Zilpha Keatley Snyder is a three-time Newbery Honor winner, as well as the author of several ALA Notable Children’s Books, School Library Journal Best Books, and books that have received the Christopher Award and the William Allen White Award.


ABOUT THE AUTHOR

Raised in California, in the country—with no television and few movies to watch—three-time Newbery Honor winner Zilpha Keatley Snyder filled her childhood with animals, games, and books. Among her earliest acquaintances were cows, goats, ducks, chickens, rabbits, dogs, cats, and horses. In fact, her family’s animals were her closest friends, and a nearby library was a constant source of magic, adventure, and excitement for her. And when she wasn’t reading or playing with animals, Snyder made up games and stories to entertain herself.

While Snyder was growing up, interesting stories filled her household. Both of her parents spent a lot of time relating true accounts of past events in their lives, so Snyder came by her storytelling instincts honestly. But unlike her parents, when Zilpha had something to tell, she had, as she says, “an irresistible urge to make it worth telling, and without the rich and rather lengthy past that my parents had to draw on, I was forced to rely on the one commodity of which I had an adequate supply—imagination.” Consequently, at the age of 8, Snyder decided to become a writer.

As a student, Snyder was very proficient at reading and writing and experienced few problems in the small country schools she attended until the end of sixth grade. But upon entering the seventh grade in the big city of Ventura, she was, as she recalls, “suddenly a terrible misfit.” Snyder retreated further into books and daydreams, and admits: “Books were the window from which I looked out of a rather meager and decidedly narrow room, onto a rich and wonderful universe. I loved the look and feel of books, even the smell. . . . Libraries were treasure houses. I always entered them with a slight thrill of disbelief that all their endless riches were mine for the borrowing.”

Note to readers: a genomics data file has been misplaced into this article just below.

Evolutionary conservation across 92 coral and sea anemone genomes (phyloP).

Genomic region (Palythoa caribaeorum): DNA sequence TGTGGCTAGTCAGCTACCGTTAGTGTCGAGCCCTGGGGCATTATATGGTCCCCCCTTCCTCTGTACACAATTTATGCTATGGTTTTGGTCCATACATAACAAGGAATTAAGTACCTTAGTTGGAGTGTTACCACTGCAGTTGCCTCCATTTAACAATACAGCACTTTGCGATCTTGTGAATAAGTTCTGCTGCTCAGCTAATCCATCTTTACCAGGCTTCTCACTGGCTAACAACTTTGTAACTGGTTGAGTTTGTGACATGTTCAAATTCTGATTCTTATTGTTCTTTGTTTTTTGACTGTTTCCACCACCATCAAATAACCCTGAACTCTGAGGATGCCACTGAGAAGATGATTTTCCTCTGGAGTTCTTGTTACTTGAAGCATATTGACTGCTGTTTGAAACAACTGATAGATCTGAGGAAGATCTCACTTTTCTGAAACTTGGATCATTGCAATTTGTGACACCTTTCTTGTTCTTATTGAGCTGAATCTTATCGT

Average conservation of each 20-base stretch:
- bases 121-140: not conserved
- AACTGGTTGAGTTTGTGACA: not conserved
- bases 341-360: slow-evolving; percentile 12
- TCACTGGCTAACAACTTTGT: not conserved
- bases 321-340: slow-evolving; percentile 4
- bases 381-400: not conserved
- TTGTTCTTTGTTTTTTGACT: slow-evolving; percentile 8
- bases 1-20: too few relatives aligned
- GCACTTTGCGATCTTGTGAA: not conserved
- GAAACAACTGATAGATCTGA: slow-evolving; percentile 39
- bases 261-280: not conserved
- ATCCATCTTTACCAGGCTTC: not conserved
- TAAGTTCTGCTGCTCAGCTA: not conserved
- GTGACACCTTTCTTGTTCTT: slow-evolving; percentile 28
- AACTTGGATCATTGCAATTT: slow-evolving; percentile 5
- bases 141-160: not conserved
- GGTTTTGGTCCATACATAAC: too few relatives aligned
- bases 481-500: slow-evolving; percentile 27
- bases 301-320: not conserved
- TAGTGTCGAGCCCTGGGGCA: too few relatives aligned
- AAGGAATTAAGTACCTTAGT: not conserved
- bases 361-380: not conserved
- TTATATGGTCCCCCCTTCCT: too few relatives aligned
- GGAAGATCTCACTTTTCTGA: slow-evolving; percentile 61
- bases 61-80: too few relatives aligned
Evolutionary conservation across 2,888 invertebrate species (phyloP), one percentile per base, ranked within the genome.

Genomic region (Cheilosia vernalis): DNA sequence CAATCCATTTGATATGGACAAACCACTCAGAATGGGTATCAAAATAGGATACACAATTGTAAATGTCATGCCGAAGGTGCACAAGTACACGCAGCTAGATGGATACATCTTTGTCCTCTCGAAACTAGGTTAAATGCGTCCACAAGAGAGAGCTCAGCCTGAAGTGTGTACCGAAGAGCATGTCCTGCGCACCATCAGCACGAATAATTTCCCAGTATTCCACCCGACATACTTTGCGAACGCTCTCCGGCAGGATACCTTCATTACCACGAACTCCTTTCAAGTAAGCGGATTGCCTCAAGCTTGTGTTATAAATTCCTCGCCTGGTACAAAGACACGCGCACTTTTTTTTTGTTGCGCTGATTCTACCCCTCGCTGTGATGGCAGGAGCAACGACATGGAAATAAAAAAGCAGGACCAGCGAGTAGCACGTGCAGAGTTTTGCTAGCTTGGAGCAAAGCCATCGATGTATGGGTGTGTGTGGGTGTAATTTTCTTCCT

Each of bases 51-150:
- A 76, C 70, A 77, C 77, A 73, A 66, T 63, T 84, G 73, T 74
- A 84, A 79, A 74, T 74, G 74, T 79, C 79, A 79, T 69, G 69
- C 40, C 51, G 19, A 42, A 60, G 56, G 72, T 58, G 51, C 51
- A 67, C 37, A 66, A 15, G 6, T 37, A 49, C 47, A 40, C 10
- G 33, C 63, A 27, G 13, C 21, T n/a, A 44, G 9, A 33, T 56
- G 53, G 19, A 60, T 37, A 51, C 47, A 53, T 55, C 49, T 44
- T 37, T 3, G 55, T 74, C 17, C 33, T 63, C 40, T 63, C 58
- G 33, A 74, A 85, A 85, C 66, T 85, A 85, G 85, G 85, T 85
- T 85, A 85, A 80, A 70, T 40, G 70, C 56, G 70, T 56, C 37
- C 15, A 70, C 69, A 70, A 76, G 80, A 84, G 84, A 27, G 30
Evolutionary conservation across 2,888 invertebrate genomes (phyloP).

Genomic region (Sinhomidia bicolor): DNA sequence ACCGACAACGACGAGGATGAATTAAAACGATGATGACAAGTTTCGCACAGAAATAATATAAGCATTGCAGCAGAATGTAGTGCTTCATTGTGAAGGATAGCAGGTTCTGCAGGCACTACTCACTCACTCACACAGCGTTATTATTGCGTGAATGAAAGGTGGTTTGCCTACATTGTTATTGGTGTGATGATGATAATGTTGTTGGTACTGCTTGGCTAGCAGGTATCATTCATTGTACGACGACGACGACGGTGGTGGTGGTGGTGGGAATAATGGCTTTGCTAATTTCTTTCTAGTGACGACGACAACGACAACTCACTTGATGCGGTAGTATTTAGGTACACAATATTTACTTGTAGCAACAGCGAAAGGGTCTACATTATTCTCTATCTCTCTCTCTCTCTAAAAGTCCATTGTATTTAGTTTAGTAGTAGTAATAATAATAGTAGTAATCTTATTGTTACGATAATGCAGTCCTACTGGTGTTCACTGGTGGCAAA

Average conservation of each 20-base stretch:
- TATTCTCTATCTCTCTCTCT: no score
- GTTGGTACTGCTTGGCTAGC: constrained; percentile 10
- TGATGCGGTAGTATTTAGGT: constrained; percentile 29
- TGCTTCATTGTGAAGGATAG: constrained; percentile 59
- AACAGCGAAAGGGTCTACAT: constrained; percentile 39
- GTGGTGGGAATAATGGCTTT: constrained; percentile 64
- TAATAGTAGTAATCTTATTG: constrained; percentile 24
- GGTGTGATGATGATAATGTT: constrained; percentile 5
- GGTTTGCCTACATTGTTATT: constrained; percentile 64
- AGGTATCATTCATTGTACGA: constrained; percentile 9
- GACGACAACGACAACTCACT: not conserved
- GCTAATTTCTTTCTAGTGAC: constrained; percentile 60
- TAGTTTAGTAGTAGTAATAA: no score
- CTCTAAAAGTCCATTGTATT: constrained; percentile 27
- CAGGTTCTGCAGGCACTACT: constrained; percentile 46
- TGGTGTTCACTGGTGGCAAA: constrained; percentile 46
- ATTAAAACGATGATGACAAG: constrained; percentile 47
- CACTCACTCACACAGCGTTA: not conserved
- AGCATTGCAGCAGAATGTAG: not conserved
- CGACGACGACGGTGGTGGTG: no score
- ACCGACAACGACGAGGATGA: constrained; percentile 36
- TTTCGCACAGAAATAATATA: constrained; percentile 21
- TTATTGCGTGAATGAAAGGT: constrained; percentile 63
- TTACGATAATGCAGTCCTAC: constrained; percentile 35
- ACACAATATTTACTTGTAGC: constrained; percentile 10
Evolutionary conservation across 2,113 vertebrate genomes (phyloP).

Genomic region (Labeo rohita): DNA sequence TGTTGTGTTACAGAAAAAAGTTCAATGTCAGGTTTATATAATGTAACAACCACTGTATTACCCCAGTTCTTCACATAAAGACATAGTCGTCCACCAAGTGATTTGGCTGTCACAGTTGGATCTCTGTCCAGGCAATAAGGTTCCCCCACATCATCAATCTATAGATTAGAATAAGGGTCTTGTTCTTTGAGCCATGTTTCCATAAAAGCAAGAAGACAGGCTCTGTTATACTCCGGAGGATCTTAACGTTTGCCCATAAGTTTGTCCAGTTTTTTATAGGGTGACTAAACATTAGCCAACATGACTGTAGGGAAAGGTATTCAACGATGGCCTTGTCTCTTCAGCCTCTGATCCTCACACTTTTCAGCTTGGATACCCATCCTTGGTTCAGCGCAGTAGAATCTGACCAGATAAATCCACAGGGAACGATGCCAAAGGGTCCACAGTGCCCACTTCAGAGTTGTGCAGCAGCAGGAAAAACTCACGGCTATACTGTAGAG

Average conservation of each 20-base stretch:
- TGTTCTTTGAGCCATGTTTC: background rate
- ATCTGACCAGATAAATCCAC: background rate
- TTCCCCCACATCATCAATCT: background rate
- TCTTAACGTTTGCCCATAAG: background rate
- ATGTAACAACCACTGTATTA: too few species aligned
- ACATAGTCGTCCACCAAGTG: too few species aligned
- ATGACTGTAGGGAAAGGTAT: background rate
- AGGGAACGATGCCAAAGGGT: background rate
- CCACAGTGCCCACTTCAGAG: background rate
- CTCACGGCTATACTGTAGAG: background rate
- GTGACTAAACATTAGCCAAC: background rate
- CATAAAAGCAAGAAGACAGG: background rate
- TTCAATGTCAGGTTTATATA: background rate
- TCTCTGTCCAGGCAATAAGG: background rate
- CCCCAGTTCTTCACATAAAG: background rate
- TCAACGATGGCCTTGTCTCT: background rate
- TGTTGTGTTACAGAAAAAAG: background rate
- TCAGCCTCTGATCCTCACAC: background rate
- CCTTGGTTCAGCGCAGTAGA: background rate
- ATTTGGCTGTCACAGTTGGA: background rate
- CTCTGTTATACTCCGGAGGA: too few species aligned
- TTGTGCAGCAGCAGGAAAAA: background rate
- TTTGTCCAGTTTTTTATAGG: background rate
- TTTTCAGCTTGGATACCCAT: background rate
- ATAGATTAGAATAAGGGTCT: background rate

Snyder attended Whittier College in Southern California, which recently awarded her an honorary doctorate. There she also met her future husband, Larry Snyder. While ultimately planning to be a writer, after graduation Snyder decided to teach school temporarily. But she found teaching to be an extremely rewarding experience and taught in the upper elementary grades for a total of nine years, three of them as a master teacher for the University of California at Berkeley. Zilpha and Larry were married in June of 1950, and went on to have three children, Melissa, Douglas, and Ben.

In the early sixties, when all of her children were finally in school, Snyder began to think about writing again. “Writing for children hadn’t occurred to me when I was younger, but nine years of teaching in the upper elementary grades had given me a deep appreciation of the gifts and graces that are specific to individuals with 10 or 11 years of experience as human beings. Remembering a dream I’d had when I was 12 years old about some strange and wonderful horses, I sat down and began to write.” Season of Ponies, Snyder’s first book, was published in 1964.

Snyder’s novel, Gib Rides Home, is a vivid look at the life of an orphan in prairie country almost a century ago. The book was inspired by Snyder’s father, who grew up in a Nebraska orphanage and was farmed out as labor on nearby ranches.